07/18/2019 at 23:22 •
The boards arrived and I fabricated one. See photos. Flexible PCB from OSHPark is rather pretty.
It folds nicely. I bent the tabs that fit in the slots at right angles. That makes them stay in the slots without glue. You can bend the PCB severely, at less then the radius recommended (about 2mm) and the bend will more or less stay. In my case, there is no circuitry on that portion.
I gingerly bent the sides down around a 1mm rod (an impromptu mandrel.)
I spent much time debugging, only to find that I had oriented and installed the solar cells backwards. Solar cells are diodes. But the current they generate is in opposite direction to the current you would put through a normal diode. That is, in the opposite direction of the arrow part of the diode symbol. Remember, I am using photodiodes as solar cells. So the base of the arrow is the positive side of the diode as a current/voltage source.
I usually draw an "orientation" diagram for all the parts that need orientation during fabrication. But I got it wrong.
And, on the KiCad footprint I made, I omitted a diode symbol on the silkscreen that would have helped me orient the solar cells.
Also, it turns out the footprint I made was not correct. So the part pins barely overlapped the lands. They did reflow, but are likely to suffer more soldering failures than usual. I will need to revise.
Also, the TPS3839 footprint is wrong. I think it should be SOT23-3 (a TI name?) instead of SOT-323? Again, the part pins barely overlapped the lands on the PCB. In a revision, I think I will use a TI "DQN" package, a tiny 4 pin package for a single transistor.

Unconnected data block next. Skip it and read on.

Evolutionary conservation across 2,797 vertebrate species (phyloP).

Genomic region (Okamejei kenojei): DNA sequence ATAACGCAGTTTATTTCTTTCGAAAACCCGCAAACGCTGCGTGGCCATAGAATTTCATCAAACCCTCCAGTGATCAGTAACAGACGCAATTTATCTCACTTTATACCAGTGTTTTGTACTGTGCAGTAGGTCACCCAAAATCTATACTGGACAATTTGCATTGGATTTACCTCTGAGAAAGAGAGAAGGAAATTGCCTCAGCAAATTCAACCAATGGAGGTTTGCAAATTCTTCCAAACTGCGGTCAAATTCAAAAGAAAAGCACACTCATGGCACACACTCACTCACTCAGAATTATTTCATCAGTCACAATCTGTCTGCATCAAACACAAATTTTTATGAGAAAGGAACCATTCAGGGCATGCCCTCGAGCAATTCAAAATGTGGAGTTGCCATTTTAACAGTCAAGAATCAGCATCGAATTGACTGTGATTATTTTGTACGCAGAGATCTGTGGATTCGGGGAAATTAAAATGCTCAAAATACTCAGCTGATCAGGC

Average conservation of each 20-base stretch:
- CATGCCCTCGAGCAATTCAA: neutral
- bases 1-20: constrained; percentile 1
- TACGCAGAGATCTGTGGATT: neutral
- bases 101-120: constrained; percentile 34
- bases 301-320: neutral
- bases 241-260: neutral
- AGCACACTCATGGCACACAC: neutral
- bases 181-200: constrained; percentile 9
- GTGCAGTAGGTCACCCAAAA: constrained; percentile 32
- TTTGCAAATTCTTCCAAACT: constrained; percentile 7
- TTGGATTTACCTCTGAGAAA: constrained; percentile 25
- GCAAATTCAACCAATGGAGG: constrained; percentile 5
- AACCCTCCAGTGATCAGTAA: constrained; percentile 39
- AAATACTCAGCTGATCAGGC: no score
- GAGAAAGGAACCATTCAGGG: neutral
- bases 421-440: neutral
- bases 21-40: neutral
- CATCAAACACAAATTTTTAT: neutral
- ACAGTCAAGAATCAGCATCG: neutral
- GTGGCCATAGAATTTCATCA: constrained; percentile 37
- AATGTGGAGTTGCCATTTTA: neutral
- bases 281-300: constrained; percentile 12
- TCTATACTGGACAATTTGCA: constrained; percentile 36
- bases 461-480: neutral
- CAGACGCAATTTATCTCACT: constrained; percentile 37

Finally, the earring does turn, but as noted before, it requires bright light: at least outdoor shade with much exposure to bright sky. A better design would use a little bit larger solar cells. But again, they are not easily available.
06/28/2019 at 13:20 •
I was suprised to learn how expensive flex PCB is. In my experience, roughly five times more expensive.
My typical, small, rigid board costs on the order of a few dollars for three. My first flexible PCB board was over twenty dollars for three (although it was about twice as large as my typical board.)
One issue is that a flexible board is more likely to have wasted space, that is, the bounding box (for which you are charged) is larger than the actual board area. A flexible PCB is liable to have dangling parts, or extensions, where you might ordinarly use wire cables. Such things will increase the bounding box.
The board of this project had extensions in four directions. The bounded area was fifty percent waste: 6 areal units of waste, 6 areal units of actual board.
If your use case is: just need the lightness, don't need the extensions, then the cost differential won't be as great.
You can panelize your board (tile a plane, bin pack) to reduce the waste.
06/28/2019 at 13:08 •
A few notes about how long it takes to get your flexible PCB. Your experience may vary.
OSHPark aggregates your design onto a larger PCB for fabrication, then breaks your portion out and mails it to you. The steps are (OSHPark usually emails you a notification for each) 1. assigned to board 2. board sent to fab 3. board received from fab 4. board shipped to you.
My experience with rigid PCB is that the whole process takes about a week to ten days. The longest step is at the fab. Often, my boards (which are tiny) are assigned to a board and sent to fab within one day.
With flexible PCB, the whole process takes about 3 weeks. The longest step is "assigning to board". My first flexible PCB took two weeks to be sent to fab. I suppose that the demand for flex PCB is so much less than for rigid, that it takes longer before a board fills up with aggregated designs. Also, I suppose that most flexible PCB's are small (because they are more expensive, so often only the part of the circuit that needs to be flexible is submitted and the rest of the circuit is implemented on rigid PCB.) That also would mean it takes longer for a larger board to fill up so it can be sent to fab.